M57 Ring Nebula

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2012/06/05 - This is a difficult object, because of the dynamic range. I processed the inner and outer part separately and combined them in the final image. The outer halo's are becoming visible, but for more details I have to add more data.

The famous Ring Nebula appears in the northern constellation of Lyra. It is a prominent example of a planetary nebula. This is a shell of ionized gas expelled into the surrounding interstellar medium by a red giant star, which was passing through the last stage in its evolution before becoming a white dwarf.

This nebula was discovered by the French astronomer Antoine Darquier de Pellepoix in January 1779, who reported that it was "...as large as Jupiter and resembles a planet which is fading." Later the same month, fellow French astronomer Charles Messier independently found the same nebula while searching for comets. It was then entered into his catalogue as the 57th object. Messier and German-born astronomer William Herschel speculated that the nebula was formed by multiple faint stars that were unresolvable with his telescope. In 1800, German Count Friedrich von Hahn announced that he had discovered the faint central star at the heart of the nebula a few years earlier. He also noted that the interior of the ring had undergone changes, and said he could no longer find the central star. In 1864, English amateur astronomer William Huggins examined the spectra of multiple nebulae, discovering that some of these objects, including M57, displayed the spectra of bright emission lines characteristic of fluorescing glowing gases. Huggins concluded that most planetary nebulae were not composed of unresolved stars, as had been previously suspected, but were nebulosities. The nebula was first photographed by the Hungarian astronomer Eugene von Gothard in 1886.

Messier 57 is located south of the bright star Vega, which forms the northwestern vertex of the Summer Triangle asterism. The nebula lies about 40% of the distance from Beta (β) to Gamma (γ) Lyrae, making it an easy target for amateur astronomers to find. The nebula disk has an angular size of 1.5 × 1 arcminutes, making it too small to be resolved with 10×50 binoculars. It is best observed using a telescope with an aperture of at least 20 cm (8 in), but even a 7.5 cm (3 in) telescope will reveal its elliptical ring shape. The interior hole can be resolved by a 10 cm (4 in) instrument at a magnification of 100×. Larger instruments will show a few darker zones on the eastern and western edges of the ring, and some faint nebulosity inside the disk. The central star, at magnitude 14.8, is difficult to spot.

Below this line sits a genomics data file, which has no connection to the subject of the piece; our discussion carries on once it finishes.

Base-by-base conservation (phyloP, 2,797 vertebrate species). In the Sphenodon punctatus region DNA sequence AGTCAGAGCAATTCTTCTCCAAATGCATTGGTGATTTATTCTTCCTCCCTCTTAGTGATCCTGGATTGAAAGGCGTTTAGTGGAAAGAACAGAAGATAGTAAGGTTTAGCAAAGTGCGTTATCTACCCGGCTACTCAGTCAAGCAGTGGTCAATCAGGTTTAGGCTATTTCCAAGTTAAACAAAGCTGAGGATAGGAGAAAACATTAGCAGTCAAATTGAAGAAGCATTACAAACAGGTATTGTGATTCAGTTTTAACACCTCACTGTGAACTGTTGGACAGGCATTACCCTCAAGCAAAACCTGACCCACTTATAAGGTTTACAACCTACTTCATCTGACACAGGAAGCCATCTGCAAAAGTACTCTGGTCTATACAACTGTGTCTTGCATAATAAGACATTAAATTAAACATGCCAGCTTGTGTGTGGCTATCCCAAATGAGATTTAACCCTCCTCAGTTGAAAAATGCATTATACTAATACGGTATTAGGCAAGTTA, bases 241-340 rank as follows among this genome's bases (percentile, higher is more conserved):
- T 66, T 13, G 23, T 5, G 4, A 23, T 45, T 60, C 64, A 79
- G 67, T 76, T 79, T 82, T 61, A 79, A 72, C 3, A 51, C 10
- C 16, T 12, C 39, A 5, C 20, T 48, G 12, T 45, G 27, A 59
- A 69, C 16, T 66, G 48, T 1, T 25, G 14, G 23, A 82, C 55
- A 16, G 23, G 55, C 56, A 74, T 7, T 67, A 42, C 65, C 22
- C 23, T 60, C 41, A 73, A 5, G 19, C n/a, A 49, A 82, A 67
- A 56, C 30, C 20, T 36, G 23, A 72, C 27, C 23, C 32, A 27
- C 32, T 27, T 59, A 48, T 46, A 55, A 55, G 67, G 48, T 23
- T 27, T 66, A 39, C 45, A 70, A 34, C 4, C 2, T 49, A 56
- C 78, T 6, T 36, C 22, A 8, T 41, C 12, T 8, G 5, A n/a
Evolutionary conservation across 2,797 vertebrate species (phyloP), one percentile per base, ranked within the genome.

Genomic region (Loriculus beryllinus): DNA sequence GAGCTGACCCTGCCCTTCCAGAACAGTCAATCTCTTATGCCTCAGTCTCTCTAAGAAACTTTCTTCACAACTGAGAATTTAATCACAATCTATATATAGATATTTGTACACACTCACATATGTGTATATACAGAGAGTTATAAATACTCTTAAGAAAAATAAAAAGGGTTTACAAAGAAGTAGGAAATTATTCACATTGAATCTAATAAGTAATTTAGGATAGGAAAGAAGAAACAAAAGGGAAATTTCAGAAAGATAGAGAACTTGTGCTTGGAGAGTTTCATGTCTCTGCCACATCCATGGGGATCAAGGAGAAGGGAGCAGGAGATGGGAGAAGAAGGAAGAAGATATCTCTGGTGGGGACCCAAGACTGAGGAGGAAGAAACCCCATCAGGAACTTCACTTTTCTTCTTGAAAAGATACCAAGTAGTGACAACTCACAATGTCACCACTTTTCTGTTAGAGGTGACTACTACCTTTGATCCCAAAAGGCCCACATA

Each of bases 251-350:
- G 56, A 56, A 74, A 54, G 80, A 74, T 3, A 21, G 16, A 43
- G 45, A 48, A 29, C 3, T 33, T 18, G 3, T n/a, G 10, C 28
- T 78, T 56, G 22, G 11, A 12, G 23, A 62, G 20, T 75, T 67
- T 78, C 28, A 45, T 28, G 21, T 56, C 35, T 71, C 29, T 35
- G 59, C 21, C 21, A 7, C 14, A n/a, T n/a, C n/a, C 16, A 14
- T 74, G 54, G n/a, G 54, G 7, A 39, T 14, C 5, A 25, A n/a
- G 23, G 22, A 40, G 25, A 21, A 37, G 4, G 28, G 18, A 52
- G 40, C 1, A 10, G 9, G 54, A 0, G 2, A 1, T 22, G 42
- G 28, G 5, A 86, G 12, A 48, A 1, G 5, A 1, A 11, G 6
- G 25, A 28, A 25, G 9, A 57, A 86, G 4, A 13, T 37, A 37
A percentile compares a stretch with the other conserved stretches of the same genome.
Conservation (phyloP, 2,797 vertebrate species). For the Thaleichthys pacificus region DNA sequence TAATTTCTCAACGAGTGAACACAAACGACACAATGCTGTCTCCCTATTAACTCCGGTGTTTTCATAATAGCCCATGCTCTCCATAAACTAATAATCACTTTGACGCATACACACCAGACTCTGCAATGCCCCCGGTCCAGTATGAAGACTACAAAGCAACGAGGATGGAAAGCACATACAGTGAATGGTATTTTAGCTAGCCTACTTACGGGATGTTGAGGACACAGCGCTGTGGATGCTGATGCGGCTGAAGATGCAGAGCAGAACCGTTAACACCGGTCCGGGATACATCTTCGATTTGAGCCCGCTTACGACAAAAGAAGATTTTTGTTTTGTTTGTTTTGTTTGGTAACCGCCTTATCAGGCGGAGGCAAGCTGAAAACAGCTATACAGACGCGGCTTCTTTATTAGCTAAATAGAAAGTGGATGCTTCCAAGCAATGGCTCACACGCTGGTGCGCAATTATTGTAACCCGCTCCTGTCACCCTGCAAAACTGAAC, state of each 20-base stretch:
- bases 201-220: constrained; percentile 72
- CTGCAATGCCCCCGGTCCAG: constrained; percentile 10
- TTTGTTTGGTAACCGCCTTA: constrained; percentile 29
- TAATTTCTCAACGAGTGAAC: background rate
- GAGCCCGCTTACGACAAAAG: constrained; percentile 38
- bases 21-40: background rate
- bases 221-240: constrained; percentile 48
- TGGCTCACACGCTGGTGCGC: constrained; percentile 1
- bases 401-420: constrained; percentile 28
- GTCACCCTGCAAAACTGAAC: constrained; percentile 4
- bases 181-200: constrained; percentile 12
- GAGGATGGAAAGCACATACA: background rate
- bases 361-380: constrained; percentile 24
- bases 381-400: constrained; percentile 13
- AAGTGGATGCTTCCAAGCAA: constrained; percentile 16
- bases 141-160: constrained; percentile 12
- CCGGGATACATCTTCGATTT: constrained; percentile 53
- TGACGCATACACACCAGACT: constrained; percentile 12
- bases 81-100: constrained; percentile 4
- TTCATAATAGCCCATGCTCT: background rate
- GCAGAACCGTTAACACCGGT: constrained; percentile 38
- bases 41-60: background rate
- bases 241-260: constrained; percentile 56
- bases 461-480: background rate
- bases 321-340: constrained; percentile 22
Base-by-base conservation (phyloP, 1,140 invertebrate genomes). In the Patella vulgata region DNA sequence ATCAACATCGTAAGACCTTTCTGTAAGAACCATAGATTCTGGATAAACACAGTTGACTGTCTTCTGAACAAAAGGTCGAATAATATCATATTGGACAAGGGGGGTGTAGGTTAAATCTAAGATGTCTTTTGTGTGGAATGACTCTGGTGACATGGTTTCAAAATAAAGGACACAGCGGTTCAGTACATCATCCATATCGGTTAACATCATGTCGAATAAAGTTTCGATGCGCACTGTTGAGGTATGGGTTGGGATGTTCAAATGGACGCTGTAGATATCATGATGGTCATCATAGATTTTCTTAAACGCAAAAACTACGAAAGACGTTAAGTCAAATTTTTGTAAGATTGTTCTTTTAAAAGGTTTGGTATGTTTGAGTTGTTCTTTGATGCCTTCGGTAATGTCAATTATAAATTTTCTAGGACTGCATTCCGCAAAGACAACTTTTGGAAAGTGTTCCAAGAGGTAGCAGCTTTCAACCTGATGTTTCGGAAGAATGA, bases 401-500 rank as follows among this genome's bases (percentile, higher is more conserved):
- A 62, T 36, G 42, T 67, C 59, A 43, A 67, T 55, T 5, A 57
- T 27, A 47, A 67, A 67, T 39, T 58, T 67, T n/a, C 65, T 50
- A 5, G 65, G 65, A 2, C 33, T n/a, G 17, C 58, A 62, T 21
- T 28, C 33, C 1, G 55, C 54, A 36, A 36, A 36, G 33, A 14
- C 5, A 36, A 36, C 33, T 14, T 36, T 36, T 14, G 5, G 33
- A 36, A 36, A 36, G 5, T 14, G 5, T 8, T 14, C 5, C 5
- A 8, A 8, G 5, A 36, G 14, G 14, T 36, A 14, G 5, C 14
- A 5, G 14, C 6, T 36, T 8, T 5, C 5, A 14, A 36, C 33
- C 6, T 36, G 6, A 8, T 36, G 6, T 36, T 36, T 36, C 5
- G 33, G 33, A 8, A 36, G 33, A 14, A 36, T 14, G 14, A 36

M57 is 0.7 kpc (2,300 light-years) from Earth. It has a visual magnitude of 8.8v and photographic magnitude of 9.7p. Photographs taken over a period of 50 years show the rate of nebula expansion is roughly 1 arcsecond per century, which corresponds to spectroscopic observations as 20–30 km s−1. M57 is illuminated by a central white dwarf or planetary nebula nucleus (PNN) of 15.75v visual magnitude, whose mass is approximately 1.2 M☉ (in solar masses). All the interior parts of this nebula have a blue-green tinge that is caused by the doubly ionized oxygen emission lines at 495.7 and 500.7 nm. These observed so-called "forbidden lines" occur only in conditions of very low density containing a few atoms per cubic centimeter. In the outer region of the ring, part of the reddish hue is caused by hydrogen emission at 656.3 nm, forming part of the Balmer series of lines. Forbidden lines of ionized nitrogen or [N II] contributes to the reddishness at 654.8 and 658.3 nm.

Object information
Name : M57 Ring Nebula
Type : Planetary nebula
Constellation : Lyra
Distance : 2.300 light-year
Apparent dimensions : 230
Apparent magnitude : 8.80

Image information
Image date : 2012/06/05, 2012/05/29
Right ascension : 18:53:35.080
Declination : 33°1' 45.03"
Focal length : 0.00 mm
Focal ratio : 
Image resolution : 0.000 arcsec/pixel
Field of view : 
Sensor temperature : 0°C
Light frames : 8 hours, 30 minutes total exposure time
12x 900 sec. hydrogen-alpha unbinned
11x 900 sec. oxygen-III unbinned
11x 900 sec. sulfur-II unbinned
Image acquisition scripted with Nebulosity v3
Auto-guiding with PHD (medium dither, settle < 0.3)
Bias frames : 100x unbinned
Dark frames : Bap pixel map
Flat frames : no flats
Processing : PixInsight for calibration (bias frames, bad pixel map and flat frames), alignment and integration.
Adobe Photoshop CS6 for final touch.

Equipment information
Telescope : Sky-Watcher BKP250 10" 1200mm f/4.8 Newtonian
Corrector : Guan Sheng Optical 2" coma corrector and field flattener
Focuser : Moonlite CR newtonian focuser with DC motor and USBnFocus adapter
Mount : Sky-Watcher NEQ6-Pro german equatorial mount controlled with EQMOD via HiTec Astro EQDir
Camera : QSI 683wsg-8 cooled CCD camera with Kodak KAF-8300 sensor and Off Axis Guide (OAG) port
Guidecamera : Starlight Xpress Lodestar autoguider
Filters : Astrodon Tru-Balance E-Series LRGB & Astrodon 3nm H-α, 3nm O-III, 3nm S-II and 3nm N-II
Observatory site : Etten-Leur, The Netherlands